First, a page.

- Great Dunmow, Essex
This High Voltage Engineer will provide design leadership for high voltage cable assemblies up to one megavolt.
- Recruiter: Essex X-Ray & Medical Equipment
- London (Greater)
- £25,000 - £30,000 starting salary, inclusive of on-target commissions.
Precision Microdrives (PMD) is a fast growing technology company that designs, produces and trades miniature electro-mechanical mechanisms
- Recruiter: Precision Microdrives
- Uppsala (Stad) (SE)
The Swedish Institute of Space Institute (IRF) in Uppsala search for an analogue electronics engineer.
- Recruiter: Swedish Institute of Space Physics (IRF)
- Southampton, Hampshire
- £45,271 to £49,207 per annum
Responsible for technical oversight and project management of internally and externally funded innovation centre projects.
- Recruiter: National Oceanographic Centre
- Cumbernauld, Glasgow
- Grade: 6/7* £26,537 - £37,768*
Work as part of a growing dynamic team on a wide range of technical projects with particular emphasis on experimental validation and testing
- Recruiter: University of Strathclyde
- Peterborough, Cambridgeshire
Mott MacDonald's highly successful Water and Environment Unit is recruiting an electrical engineer....
- Recruiter: Mott MacDonald
- Cambridge, Cambridgeshire
Mott MacDonald's highly successful water business continues to win and deliver a fantastic amount of work....
- Recruiter: Mott MacDonald
- York, North Yorkshire
Senior electronics engineer to work as part of a team developing an MEG imaging system; working with the engineering team and external contractors.
- Recruiter: York Instruments
Responsible for giving product presentations to the customer describing how Intel products provide the optimum solution to their application.
- Recruiter: Intel
We’re looking for a qualified engineer with experience of computer programming for engineering systems and instrumentation.
- Recruiter: Bank of England
Google makes proposal to EU investigators
Google has moved to ally competition regulators' concerns about its business practices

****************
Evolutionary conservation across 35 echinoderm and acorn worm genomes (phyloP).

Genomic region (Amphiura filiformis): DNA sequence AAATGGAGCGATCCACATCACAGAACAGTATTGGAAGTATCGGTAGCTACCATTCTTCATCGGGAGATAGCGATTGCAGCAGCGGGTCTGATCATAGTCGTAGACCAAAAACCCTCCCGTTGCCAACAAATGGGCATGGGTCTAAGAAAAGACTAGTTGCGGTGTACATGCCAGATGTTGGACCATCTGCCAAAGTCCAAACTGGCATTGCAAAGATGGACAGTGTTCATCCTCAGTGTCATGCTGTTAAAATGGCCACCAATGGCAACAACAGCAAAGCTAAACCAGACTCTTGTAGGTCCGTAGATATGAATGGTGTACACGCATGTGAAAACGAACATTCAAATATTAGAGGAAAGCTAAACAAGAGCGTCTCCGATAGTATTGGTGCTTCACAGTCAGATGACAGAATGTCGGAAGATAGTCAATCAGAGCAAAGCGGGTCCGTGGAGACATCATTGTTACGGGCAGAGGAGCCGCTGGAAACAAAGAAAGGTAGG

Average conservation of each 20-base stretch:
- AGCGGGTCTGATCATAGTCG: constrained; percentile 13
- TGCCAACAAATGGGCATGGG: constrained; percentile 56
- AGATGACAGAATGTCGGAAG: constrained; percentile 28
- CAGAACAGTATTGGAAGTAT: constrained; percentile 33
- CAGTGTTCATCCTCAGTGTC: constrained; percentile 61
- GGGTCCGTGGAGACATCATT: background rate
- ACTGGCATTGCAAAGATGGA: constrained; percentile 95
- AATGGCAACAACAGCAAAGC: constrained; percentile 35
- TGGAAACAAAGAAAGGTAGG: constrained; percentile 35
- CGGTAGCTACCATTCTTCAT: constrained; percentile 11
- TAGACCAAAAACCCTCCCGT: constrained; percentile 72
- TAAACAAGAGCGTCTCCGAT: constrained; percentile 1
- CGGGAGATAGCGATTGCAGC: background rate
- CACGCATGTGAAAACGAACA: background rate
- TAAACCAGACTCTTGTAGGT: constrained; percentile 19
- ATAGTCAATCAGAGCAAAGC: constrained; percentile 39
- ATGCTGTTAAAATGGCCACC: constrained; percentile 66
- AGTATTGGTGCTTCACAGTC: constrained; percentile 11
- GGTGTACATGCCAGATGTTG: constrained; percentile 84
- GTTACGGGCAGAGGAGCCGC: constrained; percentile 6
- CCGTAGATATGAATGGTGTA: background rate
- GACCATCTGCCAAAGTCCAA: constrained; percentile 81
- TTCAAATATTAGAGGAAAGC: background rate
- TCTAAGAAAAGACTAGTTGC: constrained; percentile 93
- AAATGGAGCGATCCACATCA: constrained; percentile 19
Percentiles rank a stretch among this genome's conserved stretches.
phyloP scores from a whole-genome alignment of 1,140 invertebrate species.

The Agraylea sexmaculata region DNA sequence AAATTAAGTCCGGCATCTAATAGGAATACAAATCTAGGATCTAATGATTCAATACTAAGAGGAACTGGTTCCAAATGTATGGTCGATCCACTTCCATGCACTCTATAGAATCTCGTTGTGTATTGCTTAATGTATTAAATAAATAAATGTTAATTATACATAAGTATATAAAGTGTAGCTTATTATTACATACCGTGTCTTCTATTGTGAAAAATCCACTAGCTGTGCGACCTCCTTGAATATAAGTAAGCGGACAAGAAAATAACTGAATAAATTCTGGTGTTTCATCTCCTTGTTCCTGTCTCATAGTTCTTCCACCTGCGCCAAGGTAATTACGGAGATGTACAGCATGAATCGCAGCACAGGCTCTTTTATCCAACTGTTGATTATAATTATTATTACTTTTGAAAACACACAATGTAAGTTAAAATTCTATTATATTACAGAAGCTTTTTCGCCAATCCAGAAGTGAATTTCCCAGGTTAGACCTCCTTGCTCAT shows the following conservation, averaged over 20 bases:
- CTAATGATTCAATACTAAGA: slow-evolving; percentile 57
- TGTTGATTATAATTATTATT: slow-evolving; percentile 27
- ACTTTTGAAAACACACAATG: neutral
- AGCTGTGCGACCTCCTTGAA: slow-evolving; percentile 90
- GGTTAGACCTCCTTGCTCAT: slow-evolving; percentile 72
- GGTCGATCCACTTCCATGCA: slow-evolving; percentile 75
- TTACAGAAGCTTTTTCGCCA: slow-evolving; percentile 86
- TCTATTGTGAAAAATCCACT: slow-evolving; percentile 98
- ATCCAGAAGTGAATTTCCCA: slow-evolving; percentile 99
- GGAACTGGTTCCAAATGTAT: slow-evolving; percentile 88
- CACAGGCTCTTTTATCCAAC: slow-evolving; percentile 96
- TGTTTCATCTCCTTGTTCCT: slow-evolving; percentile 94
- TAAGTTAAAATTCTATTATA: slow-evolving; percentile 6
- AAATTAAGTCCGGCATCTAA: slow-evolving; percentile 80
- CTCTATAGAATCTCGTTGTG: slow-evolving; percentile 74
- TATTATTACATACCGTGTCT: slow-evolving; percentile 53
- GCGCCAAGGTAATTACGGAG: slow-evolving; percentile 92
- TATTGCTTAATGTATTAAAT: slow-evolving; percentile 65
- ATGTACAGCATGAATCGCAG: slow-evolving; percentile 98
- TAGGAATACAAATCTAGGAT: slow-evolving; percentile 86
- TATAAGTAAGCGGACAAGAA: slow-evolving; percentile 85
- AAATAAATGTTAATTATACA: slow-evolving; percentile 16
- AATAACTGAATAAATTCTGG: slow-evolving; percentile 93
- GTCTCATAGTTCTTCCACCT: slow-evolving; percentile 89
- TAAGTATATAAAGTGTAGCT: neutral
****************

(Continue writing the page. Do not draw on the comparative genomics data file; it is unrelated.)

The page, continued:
The European Commission has received detailed proposals from the internet giant, which has been under investigation following complaints from more than a dozen companies, including Microsoft, that Google has used its market power to block rivals.
Companies found to be in breach of EU rules can be fined as much as 10 per cent of global turnover, which could mean up to $4 billion if there is no satisfactory resolution in Google's case, but if the commission accepts the proposals under its settlement procedure, it would mean no fine and no finding of wrongdoing against Google.
EU Competition Commissioner Joaquin Almunia confirmed he had received Google's submission, but declined to give details of the proposal while Google spokesman Al Verney said the group continues to work cooperatively with the commission.
David Wood, legal counsel for lobby group Icomp, whose members include complainants Microsoft, Foundem, Hot-map, Streetmap and Nextag, said: “To be seen as a success, any settlement must include specific measures to restore competition and allow other parties to compete effectively on a level playing field.
“Any settlement must include explicit acceptance by Google of its dominance and that it has damaged European businesses through its anti-competitive practices.”
There are more than twenty formal complainants in the case who argue that, among other things, Google favours its own services over rivals' in search results and has been "scraping" content from other sites to use in its own search results and using its position to deny other sites traffic.
The commission, which acts as competition regulator in the 27-member European Union, is also concerned the company may have put restrictions on advertisers and advertising to prevent them from moving their online campaigns to competing search engines.
The FairSearch coalition, whose members include online travel agencies and complainants Expedia and TripAdvisor, said a third-party monitor should be appointed to ensure that Google lives up to any promises.
The commission is now expected to seek feedback from Google's rivals and other interested parties, before launching an official market test.
Last month, Google won a major victory when U.S. antitrust regulators ended their investigation, saying the company had not manipulated its web search results to block rivals.
"We visit Barcelona, one of the smartest cities in the world, to find out what makes it so special. What does it look like and what is the future?"
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